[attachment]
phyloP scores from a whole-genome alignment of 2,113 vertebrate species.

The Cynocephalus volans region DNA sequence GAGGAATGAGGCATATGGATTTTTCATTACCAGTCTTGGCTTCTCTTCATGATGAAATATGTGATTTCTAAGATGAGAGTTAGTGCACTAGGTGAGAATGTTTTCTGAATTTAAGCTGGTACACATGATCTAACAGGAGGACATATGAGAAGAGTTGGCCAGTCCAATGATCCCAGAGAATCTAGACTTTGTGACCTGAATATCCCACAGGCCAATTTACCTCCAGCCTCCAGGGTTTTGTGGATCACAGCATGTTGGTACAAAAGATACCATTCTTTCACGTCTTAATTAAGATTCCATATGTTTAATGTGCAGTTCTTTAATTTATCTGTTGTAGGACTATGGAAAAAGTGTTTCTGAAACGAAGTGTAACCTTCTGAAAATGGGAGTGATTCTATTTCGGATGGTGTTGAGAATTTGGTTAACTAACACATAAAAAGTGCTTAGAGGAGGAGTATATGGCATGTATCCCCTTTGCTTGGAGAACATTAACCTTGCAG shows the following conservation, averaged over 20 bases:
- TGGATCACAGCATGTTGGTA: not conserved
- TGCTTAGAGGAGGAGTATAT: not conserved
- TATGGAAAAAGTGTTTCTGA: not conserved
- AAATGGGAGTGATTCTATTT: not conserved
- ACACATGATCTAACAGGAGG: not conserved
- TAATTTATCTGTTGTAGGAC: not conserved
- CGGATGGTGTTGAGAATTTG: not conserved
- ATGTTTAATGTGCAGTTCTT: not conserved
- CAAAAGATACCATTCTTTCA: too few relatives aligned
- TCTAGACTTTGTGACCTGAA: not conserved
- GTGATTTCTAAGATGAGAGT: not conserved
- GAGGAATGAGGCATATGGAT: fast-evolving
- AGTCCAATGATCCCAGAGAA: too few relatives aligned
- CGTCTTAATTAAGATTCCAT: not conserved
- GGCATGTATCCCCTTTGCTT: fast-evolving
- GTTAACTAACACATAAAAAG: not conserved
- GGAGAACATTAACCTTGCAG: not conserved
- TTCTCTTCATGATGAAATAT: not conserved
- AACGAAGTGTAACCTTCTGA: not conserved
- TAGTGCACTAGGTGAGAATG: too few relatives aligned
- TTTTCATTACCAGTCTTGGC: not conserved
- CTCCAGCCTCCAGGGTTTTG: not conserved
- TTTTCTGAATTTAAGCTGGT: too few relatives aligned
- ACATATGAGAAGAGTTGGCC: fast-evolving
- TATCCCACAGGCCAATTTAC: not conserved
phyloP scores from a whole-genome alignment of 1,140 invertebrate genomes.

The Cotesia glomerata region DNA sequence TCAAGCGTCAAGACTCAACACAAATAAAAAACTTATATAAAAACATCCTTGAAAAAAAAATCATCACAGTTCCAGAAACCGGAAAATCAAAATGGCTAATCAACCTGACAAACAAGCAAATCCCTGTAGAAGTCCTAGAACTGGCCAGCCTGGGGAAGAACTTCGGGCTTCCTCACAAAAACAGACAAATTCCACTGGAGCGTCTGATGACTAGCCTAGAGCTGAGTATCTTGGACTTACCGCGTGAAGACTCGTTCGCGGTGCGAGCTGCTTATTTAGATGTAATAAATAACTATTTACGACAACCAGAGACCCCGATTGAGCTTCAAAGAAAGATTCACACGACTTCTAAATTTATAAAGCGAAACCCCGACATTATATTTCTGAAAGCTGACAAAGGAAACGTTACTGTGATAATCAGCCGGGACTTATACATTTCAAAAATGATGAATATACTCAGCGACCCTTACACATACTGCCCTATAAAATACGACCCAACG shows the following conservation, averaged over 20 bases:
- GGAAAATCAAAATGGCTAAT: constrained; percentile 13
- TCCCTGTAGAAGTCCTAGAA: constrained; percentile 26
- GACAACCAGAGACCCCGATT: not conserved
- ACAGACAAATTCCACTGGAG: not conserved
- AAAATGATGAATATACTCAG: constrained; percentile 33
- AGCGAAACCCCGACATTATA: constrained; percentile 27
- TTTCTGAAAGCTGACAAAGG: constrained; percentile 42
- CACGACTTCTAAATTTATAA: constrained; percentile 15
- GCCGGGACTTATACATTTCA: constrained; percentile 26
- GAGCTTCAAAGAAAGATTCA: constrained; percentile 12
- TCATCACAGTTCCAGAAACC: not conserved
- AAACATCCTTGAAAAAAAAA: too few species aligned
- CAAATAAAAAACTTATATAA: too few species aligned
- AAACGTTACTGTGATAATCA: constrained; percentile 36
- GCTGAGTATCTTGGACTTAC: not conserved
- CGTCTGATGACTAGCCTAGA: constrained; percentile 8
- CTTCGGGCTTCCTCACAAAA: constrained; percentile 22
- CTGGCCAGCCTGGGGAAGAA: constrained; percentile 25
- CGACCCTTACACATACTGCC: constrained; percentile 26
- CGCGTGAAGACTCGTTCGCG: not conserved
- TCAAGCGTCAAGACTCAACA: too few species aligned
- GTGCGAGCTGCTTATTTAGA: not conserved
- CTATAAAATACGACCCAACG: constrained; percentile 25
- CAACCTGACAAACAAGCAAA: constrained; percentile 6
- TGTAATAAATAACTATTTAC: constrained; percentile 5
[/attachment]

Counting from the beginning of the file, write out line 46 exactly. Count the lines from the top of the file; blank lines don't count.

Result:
- CTTCGGGCTTCCTCACAAAA: constrained; percentile 22